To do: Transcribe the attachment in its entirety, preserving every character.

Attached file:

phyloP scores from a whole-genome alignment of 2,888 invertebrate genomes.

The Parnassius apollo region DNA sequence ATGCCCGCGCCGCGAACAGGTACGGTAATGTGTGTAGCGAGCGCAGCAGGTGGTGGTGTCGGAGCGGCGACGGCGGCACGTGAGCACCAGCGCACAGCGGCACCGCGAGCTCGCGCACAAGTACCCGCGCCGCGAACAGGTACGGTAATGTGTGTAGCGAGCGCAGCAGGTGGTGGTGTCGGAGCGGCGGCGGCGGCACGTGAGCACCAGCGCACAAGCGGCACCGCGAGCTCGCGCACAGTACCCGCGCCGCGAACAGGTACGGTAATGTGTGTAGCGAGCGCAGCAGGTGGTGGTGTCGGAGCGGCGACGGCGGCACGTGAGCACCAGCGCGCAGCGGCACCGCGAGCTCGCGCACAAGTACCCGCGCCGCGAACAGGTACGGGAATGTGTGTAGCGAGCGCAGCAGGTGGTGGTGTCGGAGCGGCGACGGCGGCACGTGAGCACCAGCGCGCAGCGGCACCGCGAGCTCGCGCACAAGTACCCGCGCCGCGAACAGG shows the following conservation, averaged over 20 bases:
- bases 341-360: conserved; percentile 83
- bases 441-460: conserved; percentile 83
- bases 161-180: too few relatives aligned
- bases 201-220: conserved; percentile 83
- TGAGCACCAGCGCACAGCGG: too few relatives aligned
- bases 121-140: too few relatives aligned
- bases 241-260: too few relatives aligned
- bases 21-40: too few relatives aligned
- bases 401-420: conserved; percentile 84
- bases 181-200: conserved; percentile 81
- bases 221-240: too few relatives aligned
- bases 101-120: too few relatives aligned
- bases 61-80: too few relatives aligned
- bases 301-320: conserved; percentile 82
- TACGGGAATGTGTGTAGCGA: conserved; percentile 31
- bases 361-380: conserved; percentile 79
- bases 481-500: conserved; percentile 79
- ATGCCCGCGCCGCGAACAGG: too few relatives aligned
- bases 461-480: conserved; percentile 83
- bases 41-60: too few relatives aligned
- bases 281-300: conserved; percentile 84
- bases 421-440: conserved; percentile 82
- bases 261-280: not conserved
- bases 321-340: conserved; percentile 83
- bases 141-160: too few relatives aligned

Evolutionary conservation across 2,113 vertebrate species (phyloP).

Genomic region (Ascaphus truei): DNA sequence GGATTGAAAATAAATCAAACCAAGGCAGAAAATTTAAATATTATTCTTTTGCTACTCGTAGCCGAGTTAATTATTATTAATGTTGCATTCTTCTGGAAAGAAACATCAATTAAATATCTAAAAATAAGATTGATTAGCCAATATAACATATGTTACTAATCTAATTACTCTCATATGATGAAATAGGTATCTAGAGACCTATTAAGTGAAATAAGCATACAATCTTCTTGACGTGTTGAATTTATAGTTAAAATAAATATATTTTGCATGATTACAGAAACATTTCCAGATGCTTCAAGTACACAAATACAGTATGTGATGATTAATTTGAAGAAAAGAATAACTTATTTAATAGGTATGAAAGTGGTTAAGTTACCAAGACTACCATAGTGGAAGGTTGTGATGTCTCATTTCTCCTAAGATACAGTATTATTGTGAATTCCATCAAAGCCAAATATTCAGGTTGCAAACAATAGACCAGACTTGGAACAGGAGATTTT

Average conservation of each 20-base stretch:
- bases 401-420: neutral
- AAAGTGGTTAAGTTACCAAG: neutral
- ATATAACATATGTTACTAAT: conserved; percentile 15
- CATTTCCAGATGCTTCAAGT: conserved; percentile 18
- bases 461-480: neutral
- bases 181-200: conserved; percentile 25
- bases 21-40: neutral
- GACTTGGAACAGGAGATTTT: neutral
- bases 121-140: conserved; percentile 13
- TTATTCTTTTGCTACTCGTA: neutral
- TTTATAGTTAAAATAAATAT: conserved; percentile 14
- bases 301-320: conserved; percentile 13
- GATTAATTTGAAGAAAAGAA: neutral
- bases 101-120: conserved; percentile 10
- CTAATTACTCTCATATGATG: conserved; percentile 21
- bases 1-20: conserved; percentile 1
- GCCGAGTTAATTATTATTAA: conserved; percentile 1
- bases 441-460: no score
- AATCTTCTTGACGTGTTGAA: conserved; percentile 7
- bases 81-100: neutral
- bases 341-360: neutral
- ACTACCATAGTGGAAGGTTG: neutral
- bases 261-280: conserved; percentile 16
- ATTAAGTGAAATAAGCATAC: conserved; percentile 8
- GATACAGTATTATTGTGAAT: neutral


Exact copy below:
phyloP scores from a whole-genome alignment of 2,888 invertebrate genomes.

The Parnassius apollo region DNA sequence ATGCCCGCGCCGCGAACAGGTACGGTAATGTGTGTAGCGAGCGCAGCAGGTGGTGGTGTCGGAGCGGCGACGGCGGCACGTGAGCACCAGCGCACAGCGGCACCGCGAGCTCGCGCACAAGTACCCGCGCCGCGAACAGGTACGGTAATGTGTGTAGCGAGCGCAGCAGGTGGTGGTGTCGGAGCGGCGGCGGCGGCACGTGAGCACCAGCGCACAAGCGGCACCGCGAGCTCGCGCACAGTACCCGCGCCGCGAACAGGTACGGTAATGTGTGTAGCGAGCGCAGCAGGTGGTGGTGTCGGAGCGGCGACGGCGGCACGTGAGCACCAGCGCGCAGCGGCACCGCGAGCTCGCGCACAAGTACCCGCGCCGCGAACAGGTACGGGAATGTGTGTAGCGAGCGCAGCAGGTGGTGGTGTCGGAGCGGCGACGGCGGCACGTGAGCACCAGCGCGCAGCGGCACCGCGAGCTCGCGCACAAGTACCCGCGCCGCGAACAGG shows the following conservation, averaged over 20 bases:
- bases 341-360: conserved; percentile 83
- bases 441-460: conserved; percentile 83
- bases 161-180: too few relatives aligned
- bases 201-220: conserved; percentile 83
- TGAGCACCAGCGCACAGCGG: too few relatives aligned
- bases 121-140: too few relatives aligned
- bases 241-260: too few relatives aligned
- bases 21-40: too few relatives aligned
- bases 401-420: conserved; percentile 84
- bases 181-200: conserved; percentile 81
- bases 221-240: too few relatives aligned
- bases 101-120: too few relatives aligned
- bases 61-80: too few relatives aligned
- bases 301-320: conserved; percentile 82
- TACGGGAATGTGTGTAGCGA: conserved; percentile 31
- bases 361-380: conserved; percentile 79
- bases 481-500: conserved; percentile 79
- ATGCCCGCGCCGCGAACAGG: too few relatives aligned
- bases 461-480: conserved; percentile 83
- bases 41-60: too few relatives aligned
- bases 281-300: conserved; percentile 84
- bases 421-440: conserved; percentile 82
- bases 261-280: not conserved
- bases 321-340: conserved; percentile 83
- bases 141-160: too few relatives aligned

Evolutionary conservation across 2,113 vertebrate species (phyloP).

Genomic region (Ascaphus truei): DNA sequence GGATTGAAAATAAATCAAACCAAGGCAGAAAATTTAAATATTATTCTTTTGCTACTCGTAGCCGAGTTAATTATTATTAATGTTGCATTCTTCTGGAAAGAAACATCAATTAAATATCTAAAAATAAGATTGATTAGCCAATATAACATATGTTACTAATCTAATTACTCTCATATGATGAAATAGGTATCTAGAGACCTATTAAGTGAAATAAGCATACAATCTTCTTGACGTGTTGAATTTATAGTTAAAATAAATATATTTTGCATGATTACAGAAACATTTCCAGATGCTTCAAGTACACAAATACAGTATGTGATGATTAATTTGAAGAAAAGAATAACTTATTTAATAGGTATGAAAGTGGTTAAGTTACCAAGACTACCATAGTGGAAGGTTGTGATGTCTCATTTCTCCTAAGATACAGTATTATTGTGAATTCCATCAAAGCCAAATATTCAGGTTGCAAACAATAGACCAGACTTGGAACAGGAGATTTT

Average conservation of each 20-base stretch:
- bases 401-420: neutral
- AAAGTGGTTAAGTTACCAAG: neutral
- ATATAACATATGTTACTAAT: conserved; percentile 15
- CATTTCCAGATGCTTCAAGT: conserved; percentile 18
- bases 461-480: neutral
- bases 181-200: conserved; percentile 25
- bases 21-40: neutral
- GACTTGGAACAGGAGATTTT: neutral
- bases 121-140: conserved; percentile 13
- TTATTCTTTTGCTACTCGTA: neutral
- TTTATAGTTAAAATAAATAT: conserved; percentile 14
- bases 301-320: conserved; percentile 13
- GATTAATTTGAAGAAAAGAA: neutral
- bases 101-120: conserved; percentile 10
- CTAATTACTCTCATATGATG: conserved; percentile 21
- bases 1-20: conserved; percentile 1
- GCCGAGTTAATTATTATTAA: conserved; percentile 1
- bases 441-460: no score
- AATCTTCTTGACGTGTTGAA: conserved; percentile 7
- bases 81-100: neutral
- bases 341-360: neutral
- ACTACCATAGTGGAAGGTTG: neutral
- bases 261-280: conserved; percentile 16
- ATTAAGTGAAATAAGCATAC: conserved; percentile 8
- GATACAGTATTATTGTGAAT: neutral